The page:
If we define a category to be discrete iff every morphism is identity, than how can we characterize the categories that are equivalent to discrete categories? I'm trying to look at an equivalent category through the fully faithful essentially surjective functor. Let $F: C \to D$ be an equivalence and $G: D \to C$ it's inverse, where $C$ is discrete. Then I've got that every morphism in $D$ is an isomorphism, but it seems that I can't get anything else about $D$, for example is it's morphisms could be other than identify?

  • $\begingroup$ If it's equivalente to its $\pi_0$?! $\endgroup$ – Ivan Di Liberti Feb 8 '18 at 11:25
  • $\begingroup$ And what is $\pi_0$? $\endgroup$ – Vladislav Romanovskiy Feb 8 '18 at 11:31
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    $\begingroup$ There is a term for such a category: setoid. $\endgroup$ – user14972 Feb 8 '18 at 14:32

Two categories are equivalent if and only if they have isomorphic skeletons. If in a category every morphism is an identity then the category only has one skeleton which is the category itself. So a category $\mathcal D$ will be equivalent to a discrete category if its skeletons are discrete. The skeletons are isomorphic so it is enough to focus on one skeleton. We could say that $\mathcal D$ must have a full subcategory $\mathcal C$ that is discrete and such that for every object $d$ of $\mathcal D$ there is a unique object $c$ in $\mathcal C$ such that there is an isomorphism $f:d\to c$. Now if there is also some morphism $g:d\to c'$ where $c'$ is again an object of $\mathcal C$ then there is a morphism $g\circ f^{-1}:c\to c'$ and the fact that $\mathcal C$ is discrete then tells us that $c=c'$ and $g\circ f^{-1}=\text{id}_c$ or equivalently $g=f$. We conclude that for every object $d$ in $\mathcal D$ there is only one arrow $f$ that start is $d$ and ends at some object $c$ in $\mathcal C$ and that moreover it is an isomorphism. Now let it be that $f:d\to c$ and $f':d'\to c'$ are such morphisms. Then the existence of a morphism $h:d\to d'$ lead to the conclusion that $c=c'$ because $f'\circ h\circ f^{-1}:c\to c'$ must be an identity. Then $h=f'^{-1}\circ f$ showing that at most one arrow $d\to d'$ can exist, and that this arrow must be an isomorphism again.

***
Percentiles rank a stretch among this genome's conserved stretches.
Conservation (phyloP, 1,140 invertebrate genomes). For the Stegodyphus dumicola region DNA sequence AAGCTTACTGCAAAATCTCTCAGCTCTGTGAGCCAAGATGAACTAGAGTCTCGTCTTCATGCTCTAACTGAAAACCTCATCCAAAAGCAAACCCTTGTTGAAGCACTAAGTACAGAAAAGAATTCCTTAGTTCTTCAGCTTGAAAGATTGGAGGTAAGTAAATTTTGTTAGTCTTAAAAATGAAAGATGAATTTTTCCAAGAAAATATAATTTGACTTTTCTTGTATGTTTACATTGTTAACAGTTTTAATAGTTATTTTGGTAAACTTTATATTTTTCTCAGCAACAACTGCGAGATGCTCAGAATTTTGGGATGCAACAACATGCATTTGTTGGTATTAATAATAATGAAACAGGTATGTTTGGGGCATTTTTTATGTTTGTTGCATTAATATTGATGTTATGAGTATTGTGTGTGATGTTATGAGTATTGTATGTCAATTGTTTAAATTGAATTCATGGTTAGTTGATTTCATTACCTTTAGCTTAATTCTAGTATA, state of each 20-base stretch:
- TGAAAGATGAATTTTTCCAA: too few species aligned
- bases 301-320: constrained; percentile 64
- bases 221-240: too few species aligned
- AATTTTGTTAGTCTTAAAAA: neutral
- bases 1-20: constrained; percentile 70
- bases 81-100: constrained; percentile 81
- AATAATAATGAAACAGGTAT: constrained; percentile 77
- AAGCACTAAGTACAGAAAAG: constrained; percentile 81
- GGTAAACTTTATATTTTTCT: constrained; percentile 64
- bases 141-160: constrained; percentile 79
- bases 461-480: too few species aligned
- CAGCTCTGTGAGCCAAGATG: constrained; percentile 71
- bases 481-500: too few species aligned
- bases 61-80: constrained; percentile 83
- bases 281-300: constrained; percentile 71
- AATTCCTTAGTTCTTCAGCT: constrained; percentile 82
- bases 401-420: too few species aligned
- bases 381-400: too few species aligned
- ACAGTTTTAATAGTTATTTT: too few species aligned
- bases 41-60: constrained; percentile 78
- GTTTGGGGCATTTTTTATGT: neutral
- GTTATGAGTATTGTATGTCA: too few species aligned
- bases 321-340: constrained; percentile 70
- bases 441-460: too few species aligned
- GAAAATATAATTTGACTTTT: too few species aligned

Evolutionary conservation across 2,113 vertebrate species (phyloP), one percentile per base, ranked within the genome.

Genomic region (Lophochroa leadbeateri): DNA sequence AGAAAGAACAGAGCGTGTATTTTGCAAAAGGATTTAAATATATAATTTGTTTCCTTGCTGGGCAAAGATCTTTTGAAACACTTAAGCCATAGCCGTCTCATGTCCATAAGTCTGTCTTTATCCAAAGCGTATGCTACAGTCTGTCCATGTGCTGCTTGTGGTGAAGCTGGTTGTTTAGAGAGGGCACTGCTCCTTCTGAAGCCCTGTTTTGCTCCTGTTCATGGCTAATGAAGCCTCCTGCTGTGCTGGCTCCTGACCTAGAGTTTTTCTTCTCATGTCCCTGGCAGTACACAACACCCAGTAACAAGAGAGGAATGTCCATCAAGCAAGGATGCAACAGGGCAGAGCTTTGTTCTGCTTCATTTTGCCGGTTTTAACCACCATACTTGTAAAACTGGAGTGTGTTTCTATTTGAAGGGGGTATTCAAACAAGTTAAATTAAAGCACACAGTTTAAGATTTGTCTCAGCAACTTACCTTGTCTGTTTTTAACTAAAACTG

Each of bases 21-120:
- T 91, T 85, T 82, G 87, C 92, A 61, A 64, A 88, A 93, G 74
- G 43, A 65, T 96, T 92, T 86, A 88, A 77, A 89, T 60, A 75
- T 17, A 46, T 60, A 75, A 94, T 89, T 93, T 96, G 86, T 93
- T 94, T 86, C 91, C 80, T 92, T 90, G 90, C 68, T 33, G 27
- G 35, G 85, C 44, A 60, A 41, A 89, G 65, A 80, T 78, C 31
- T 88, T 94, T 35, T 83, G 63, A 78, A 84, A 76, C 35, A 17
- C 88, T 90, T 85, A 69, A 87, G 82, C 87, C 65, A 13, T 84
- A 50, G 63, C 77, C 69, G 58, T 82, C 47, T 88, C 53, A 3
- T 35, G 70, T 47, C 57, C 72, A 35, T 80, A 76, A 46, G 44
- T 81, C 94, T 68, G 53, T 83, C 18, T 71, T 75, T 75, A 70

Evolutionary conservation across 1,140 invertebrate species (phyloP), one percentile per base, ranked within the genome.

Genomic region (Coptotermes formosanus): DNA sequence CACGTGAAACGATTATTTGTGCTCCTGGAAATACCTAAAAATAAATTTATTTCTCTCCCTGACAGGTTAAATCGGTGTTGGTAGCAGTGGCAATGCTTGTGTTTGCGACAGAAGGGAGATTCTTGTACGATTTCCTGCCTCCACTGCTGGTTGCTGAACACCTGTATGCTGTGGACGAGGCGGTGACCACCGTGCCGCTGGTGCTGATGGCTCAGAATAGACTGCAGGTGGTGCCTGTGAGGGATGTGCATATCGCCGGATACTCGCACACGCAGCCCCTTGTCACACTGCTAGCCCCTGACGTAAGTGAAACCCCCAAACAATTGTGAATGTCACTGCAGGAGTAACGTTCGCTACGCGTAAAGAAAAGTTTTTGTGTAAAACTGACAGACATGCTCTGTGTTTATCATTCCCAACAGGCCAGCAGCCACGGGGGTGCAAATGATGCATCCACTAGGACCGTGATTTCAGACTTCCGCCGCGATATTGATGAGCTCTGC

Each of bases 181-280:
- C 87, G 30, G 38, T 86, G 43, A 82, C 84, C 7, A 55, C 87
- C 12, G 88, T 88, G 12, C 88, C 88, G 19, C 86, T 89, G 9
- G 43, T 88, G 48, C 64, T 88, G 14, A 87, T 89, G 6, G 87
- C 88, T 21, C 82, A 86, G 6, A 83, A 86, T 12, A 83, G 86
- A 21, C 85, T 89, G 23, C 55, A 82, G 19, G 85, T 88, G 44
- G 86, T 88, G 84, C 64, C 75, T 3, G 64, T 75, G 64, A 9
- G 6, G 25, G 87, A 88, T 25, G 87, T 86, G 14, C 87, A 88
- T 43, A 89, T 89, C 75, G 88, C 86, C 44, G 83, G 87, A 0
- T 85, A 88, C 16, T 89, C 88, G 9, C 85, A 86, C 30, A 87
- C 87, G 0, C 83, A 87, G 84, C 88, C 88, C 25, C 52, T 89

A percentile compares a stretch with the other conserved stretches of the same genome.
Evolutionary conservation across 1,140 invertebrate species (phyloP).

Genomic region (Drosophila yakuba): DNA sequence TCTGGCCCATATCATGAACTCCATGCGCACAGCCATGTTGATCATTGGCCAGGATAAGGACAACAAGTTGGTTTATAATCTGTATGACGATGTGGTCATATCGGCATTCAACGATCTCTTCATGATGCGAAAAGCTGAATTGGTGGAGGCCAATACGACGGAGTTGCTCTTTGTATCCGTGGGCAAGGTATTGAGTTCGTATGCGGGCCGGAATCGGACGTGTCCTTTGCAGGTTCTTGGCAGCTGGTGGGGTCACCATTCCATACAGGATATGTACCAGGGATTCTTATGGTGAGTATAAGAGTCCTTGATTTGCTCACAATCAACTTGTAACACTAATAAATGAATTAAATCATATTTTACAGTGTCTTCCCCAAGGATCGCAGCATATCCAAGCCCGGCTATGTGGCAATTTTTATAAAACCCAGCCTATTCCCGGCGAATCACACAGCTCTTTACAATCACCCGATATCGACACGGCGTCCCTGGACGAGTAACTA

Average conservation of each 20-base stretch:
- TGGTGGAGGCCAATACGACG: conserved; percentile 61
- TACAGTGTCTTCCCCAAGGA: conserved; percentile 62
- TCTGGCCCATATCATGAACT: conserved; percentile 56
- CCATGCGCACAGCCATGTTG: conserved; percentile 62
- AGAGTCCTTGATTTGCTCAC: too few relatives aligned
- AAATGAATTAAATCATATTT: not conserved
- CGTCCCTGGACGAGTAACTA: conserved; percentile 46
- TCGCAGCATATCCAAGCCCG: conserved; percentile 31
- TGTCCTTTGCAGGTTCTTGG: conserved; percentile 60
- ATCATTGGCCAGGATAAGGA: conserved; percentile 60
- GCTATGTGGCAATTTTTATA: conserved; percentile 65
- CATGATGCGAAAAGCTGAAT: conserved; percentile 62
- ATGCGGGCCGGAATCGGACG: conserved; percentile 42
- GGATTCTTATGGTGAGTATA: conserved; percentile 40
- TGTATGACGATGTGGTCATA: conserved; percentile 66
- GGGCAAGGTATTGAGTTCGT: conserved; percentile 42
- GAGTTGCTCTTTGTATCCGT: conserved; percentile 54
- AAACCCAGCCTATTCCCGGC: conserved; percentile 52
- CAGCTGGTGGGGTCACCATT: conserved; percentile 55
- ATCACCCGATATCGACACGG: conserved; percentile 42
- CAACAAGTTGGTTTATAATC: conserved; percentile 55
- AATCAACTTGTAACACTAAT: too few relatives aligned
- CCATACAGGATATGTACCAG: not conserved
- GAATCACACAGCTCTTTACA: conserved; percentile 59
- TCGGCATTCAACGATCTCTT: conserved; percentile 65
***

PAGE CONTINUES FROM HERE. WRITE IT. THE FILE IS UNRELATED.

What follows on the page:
This together leads to the conclusion that a category equivalent with a discrete category can only be a groupoid with the special property that every homset of it contains at most one arrow. You could say that the category is a groupoid and a preorder at the same time. Also you can recognize these categories simply as equivalence relations. In that perspective its components can be identified as equivalence classes.

For each of its components we can choose a representative object and the full subcategory based on these objects is discrete and is a skeleton.


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